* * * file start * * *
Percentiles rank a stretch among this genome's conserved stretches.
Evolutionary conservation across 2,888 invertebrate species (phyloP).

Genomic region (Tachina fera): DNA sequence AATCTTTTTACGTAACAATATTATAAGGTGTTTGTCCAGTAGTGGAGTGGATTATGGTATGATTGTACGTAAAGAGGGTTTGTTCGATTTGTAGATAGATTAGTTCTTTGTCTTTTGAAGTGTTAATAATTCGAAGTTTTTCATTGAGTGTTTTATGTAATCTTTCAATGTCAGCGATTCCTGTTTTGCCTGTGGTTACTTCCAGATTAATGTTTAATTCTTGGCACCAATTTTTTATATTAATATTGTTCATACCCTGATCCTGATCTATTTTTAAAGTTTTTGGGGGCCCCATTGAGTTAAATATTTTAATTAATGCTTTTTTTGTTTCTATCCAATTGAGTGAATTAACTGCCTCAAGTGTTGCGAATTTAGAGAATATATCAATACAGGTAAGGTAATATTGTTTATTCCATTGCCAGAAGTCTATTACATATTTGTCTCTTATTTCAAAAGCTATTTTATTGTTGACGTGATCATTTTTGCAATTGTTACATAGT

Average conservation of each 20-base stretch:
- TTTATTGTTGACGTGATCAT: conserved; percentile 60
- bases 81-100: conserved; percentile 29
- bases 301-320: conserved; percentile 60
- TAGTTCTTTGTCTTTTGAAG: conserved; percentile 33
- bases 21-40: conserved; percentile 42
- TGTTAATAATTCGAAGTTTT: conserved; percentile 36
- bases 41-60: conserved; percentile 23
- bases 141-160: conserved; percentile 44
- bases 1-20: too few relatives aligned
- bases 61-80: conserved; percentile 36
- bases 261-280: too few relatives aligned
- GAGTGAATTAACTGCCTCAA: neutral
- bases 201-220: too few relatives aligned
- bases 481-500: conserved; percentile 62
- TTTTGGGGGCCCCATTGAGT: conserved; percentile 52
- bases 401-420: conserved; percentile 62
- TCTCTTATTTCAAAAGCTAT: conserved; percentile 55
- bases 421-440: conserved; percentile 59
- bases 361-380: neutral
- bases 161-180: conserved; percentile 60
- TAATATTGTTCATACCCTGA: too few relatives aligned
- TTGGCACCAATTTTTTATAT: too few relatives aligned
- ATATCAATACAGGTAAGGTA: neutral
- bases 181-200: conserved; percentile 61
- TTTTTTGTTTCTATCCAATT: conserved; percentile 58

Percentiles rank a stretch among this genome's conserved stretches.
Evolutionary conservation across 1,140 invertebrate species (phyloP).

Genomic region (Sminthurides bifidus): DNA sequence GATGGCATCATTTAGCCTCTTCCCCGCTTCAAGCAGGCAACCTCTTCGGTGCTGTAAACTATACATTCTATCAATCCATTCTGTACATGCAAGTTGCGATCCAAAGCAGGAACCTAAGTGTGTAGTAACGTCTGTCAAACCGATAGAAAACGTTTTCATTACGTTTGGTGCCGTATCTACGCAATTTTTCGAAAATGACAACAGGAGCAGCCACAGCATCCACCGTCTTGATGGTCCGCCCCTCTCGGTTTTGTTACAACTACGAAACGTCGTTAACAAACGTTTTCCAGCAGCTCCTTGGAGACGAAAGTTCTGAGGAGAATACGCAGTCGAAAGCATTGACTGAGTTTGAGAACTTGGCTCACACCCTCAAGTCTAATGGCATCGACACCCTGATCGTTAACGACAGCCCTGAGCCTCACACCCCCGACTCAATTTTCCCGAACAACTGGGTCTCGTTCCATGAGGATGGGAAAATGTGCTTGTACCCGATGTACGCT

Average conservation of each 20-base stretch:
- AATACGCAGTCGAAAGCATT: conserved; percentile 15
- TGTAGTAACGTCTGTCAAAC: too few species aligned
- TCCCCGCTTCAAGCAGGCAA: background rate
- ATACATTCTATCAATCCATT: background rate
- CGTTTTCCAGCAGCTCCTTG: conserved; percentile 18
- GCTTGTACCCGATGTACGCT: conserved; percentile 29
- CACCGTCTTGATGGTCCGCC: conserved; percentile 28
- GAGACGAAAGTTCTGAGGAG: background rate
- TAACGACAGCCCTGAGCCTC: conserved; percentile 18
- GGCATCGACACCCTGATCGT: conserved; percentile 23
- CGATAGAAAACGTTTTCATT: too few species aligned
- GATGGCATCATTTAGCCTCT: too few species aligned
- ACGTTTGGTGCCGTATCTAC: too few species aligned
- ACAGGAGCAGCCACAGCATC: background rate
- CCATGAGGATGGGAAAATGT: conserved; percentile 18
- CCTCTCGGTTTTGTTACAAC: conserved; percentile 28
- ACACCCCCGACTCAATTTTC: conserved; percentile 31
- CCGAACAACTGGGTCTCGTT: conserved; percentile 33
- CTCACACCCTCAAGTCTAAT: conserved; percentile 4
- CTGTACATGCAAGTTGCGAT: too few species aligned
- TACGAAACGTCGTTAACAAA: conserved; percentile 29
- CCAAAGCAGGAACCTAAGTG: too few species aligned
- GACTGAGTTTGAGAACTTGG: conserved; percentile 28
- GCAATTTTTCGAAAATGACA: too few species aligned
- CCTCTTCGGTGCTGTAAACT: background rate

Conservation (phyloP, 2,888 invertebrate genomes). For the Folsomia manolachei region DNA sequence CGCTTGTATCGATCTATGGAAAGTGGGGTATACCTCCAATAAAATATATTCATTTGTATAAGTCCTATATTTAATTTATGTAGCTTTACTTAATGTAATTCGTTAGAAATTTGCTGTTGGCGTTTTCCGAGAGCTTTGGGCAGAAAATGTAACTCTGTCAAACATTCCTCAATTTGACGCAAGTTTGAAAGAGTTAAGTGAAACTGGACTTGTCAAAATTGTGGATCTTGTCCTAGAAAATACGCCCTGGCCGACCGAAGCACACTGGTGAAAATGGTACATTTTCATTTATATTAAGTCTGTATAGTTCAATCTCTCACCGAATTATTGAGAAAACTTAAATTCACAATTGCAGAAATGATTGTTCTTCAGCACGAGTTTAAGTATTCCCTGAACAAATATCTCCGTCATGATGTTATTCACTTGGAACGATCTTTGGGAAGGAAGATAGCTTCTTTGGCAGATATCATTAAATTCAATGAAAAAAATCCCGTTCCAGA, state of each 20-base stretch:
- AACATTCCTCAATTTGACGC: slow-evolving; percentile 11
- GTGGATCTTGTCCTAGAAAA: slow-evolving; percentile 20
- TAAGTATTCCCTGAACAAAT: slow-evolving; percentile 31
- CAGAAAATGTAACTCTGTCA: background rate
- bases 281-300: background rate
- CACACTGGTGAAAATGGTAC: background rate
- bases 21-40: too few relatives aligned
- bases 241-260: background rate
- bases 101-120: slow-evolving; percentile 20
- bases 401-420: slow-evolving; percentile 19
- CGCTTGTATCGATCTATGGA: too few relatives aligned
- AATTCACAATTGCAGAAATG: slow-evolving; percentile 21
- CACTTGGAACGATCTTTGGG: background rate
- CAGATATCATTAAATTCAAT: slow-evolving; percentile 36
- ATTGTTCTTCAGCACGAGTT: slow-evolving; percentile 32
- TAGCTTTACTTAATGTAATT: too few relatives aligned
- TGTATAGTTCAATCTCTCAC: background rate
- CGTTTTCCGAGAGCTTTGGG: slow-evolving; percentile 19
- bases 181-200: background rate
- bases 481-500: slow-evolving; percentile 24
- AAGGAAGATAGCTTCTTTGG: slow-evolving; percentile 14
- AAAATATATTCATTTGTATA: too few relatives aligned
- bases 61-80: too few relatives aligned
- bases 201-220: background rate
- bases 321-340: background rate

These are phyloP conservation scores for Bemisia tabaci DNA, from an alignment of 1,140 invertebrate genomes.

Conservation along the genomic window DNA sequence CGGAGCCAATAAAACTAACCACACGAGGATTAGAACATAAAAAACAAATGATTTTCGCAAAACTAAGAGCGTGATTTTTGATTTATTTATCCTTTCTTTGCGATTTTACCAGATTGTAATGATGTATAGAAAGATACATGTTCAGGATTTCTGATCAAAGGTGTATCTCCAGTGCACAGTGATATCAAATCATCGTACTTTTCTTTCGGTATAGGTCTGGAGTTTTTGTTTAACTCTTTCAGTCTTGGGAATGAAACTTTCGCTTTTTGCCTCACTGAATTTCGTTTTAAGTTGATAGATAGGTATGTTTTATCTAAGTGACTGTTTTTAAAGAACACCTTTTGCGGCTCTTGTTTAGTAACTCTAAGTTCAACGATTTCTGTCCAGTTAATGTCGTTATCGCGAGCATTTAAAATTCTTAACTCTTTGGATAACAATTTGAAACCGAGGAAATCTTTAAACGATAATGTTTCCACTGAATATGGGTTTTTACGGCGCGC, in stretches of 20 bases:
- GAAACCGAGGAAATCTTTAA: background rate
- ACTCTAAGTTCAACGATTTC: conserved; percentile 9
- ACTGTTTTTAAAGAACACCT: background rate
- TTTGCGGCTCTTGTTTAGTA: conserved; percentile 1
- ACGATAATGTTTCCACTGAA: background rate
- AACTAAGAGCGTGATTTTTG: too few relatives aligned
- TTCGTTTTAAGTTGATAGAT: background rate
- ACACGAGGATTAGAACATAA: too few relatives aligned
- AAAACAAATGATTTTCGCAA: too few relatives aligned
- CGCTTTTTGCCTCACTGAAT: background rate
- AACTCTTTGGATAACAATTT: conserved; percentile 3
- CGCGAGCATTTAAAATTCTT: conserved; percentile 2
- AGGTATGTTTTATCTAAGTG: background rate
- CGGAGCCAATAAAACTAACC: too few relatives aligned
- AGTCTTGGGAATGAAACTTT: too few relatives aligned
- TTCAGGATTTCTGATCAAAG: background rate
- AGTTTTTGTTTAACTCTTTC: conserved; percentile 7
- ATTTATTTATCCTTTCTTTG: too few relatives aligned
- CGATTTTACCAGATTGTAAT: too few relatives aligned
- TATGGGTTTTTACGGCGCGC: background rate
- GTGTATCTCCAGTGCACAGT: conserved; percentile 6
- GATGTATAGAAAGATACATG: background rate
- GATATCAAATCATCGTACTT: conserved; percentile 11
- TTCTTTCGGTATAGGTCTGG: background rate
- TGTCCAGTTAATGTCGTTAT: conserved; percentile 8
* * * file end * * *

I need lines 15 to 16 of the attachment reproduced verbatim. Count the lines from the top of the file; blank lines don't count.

- bases 261-280: too few relatives aligned
- GAGTGAATTAACTGCCTCAA: neutral